Using message framing to motivate HIV testing among low-income, ethnic minority women

Health Psychol. 2003 Jan;22(1):60-7. doi: 10.1037//0278-6133.22.1.60.

Abstract

This study compared the effectiveness of 4 videotaped educational programs designed to motivate HIV testing among low-income, ethnic minority women. Four hundred eighty women were assigned randomly to watch one of 2 gain-framed or 2 loss-framed videos. Consistent with prospect theory, participants' perceptions of the certainty of the outcome of an HIV test moderated the effects of framing on self-reported testing behavior 6 months after video exposure. Among participants who reported being certain of the test's outcome, those who saw a gain-framed video reported a higher rate of testing than those who saw a loss-framed message. Among women who perceived the outcome of HIV testing as relatively uncertain, gain- and loss-framed videos led to similar rates of self-reported testing, with some advantage for the loss-framed message.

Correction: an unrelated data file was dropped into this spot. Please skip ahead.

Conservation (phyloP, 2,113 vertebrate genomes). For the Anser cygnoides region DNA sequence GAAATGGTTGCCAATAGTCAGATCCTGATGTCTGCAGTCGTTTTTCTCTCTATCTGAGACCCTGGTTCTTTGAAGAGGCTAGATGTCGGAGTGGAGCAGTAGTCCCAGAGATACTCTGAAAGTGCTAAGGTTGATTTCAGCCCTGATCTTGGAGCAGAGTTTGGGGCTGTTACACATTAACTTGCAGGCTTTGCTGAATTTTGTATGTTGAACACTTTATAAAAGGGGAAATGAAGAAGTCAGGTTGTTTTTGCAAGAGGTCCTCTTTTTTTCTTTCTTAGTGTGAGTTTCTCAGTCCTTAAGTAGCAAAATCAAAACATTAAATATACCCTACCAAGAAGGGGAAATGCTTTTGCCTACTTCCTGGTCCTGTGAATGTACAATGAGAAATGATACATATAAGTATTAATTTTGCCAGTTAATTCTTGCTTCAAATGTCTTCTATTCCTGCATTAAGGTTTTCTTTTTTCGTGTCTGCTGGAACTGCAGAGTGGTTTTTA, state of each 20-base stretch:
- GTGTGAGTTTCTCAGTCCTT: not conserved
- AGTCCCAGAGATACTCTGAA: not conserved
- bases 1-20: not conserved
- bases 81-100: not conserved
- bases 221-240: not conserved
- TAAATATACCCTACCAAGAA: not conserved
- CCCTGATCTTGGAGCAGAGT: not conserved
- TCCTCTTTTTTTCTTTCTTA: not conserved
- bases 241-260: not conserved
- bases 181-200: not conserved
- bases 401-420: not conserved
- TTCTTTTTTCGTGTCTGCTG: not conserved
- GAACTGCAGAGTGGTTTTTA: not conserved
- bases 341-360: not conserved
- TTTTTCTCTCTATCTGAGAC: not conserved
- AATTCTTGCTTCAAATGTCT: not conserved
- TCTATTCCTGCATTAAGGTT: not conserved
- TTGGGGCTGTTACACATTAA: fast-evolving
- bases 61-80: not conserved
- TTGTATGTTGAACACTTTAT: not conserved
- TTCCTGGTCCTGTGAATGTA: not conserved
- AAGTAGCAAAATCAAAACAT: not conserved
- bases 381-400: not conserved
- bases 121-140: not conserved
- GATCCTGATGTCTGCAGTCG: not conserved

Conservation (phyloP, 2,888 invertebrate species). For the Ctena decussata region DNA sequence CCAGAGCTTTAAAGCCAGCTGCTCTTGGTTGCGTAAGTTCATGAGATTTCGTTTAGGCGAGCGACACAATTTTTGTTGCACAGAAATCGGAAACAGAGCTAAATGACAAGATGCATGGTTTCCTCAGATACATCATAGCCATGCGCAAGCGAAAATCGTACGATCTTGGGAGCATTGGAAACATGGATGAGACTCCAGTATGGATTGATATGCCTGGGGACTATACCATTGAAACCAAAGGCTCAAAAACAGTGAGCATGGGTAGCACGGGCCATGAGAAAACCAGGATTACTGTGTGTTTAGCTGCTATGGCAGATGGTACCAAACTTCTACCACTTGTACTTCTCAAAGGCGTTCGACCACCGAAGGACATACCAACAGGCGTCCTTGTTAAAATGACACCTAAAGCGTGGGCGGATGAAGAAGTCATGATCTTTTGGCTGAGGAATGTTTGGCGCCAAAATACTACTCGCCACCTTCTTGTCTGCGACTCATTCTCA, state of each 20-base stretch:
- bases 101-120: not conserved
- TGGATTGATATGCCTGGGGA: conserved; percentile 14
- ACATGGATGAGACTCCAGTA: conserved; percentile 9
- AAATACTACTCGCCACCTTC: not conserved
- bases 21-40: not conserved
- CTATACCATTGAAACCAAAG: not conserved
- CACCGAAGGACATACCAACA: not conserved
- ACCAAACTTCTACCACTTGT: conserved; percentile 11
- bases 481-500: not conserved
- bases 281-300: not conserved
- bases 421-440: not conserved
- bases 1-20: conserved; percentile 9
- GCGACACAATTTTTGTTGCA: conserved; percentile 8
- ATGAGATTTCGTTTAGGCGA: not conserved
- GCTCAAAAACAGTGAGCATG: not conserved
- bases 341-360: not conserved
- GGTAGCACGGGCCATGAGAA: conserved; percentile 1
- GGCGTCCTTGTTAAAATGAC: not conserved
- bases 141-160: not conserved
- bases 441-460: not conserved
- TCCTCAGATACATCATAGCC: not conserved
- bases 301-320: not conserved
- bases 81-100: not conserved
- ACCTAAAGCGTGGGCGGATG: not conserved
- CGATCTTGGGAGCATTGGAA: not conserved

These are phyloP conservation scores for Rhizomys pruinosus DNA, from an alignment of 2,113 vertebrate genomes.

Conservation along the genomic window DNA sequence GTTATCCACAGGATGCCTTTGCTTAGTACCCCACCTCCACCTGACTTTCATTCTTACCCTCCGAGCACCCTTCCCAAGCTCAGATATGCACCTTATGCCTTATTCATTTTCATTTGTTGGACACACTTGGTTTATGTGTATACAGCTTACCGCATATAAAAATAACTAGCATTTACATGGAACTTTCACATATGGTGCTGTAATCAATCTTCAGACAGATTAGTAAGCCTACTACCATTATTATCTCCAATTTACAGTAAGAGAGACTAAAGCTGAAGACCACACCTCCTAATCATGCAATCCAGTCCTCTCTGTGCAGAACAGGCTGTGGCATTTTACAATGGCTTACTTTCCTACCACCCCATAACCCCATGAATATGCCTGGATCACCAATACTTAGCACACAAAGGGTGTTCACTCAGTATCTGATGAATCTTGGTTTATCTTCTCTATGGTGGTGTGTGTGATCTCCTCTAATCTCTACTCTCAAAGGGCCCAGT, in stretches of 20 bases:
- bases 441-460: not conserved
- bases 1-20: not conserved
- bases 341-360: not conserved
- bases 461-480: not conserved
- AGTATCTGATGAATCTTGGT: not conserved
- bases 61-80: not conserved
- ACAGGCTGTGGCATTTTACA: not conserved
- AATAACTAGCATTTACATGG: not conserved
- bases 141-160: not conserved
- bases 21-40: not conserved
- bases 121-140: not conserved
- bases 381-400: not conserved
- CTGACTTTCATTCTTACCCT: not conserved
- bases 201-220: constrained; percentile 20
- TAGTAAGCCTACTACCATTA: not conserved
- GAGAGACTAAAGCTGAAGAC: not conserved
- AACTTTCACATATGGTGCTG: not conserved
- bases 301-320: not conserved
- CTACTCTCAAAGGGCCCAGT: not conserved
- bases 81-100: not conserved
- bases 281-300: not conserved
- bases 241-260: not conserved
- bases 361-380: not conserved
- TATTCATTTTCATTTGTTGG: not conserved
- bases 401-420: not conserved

Publication types

  • Clinical Trial
  • Evaluation Study
  • Randomized Controlled Trial
  • Research Support, Non-U.S. Gov't
  • Research Support, U.S. Gov't, P.H.S.

MeSH terms

  • Adolescent
  • Adult
  • Communication*
  • Cultural Characteristics
  • Ethnic Groups*
  • Female
  • HIV Infections / diagnosis*
  • HIV Infections / ethnology*
  • Health Behavior
  • Humans
  • Middle Aged
  • Motivation*
  • Patient Education as Topic*
  • Poverty*
  • Prognosis
  • Video Recording
  • Women's Health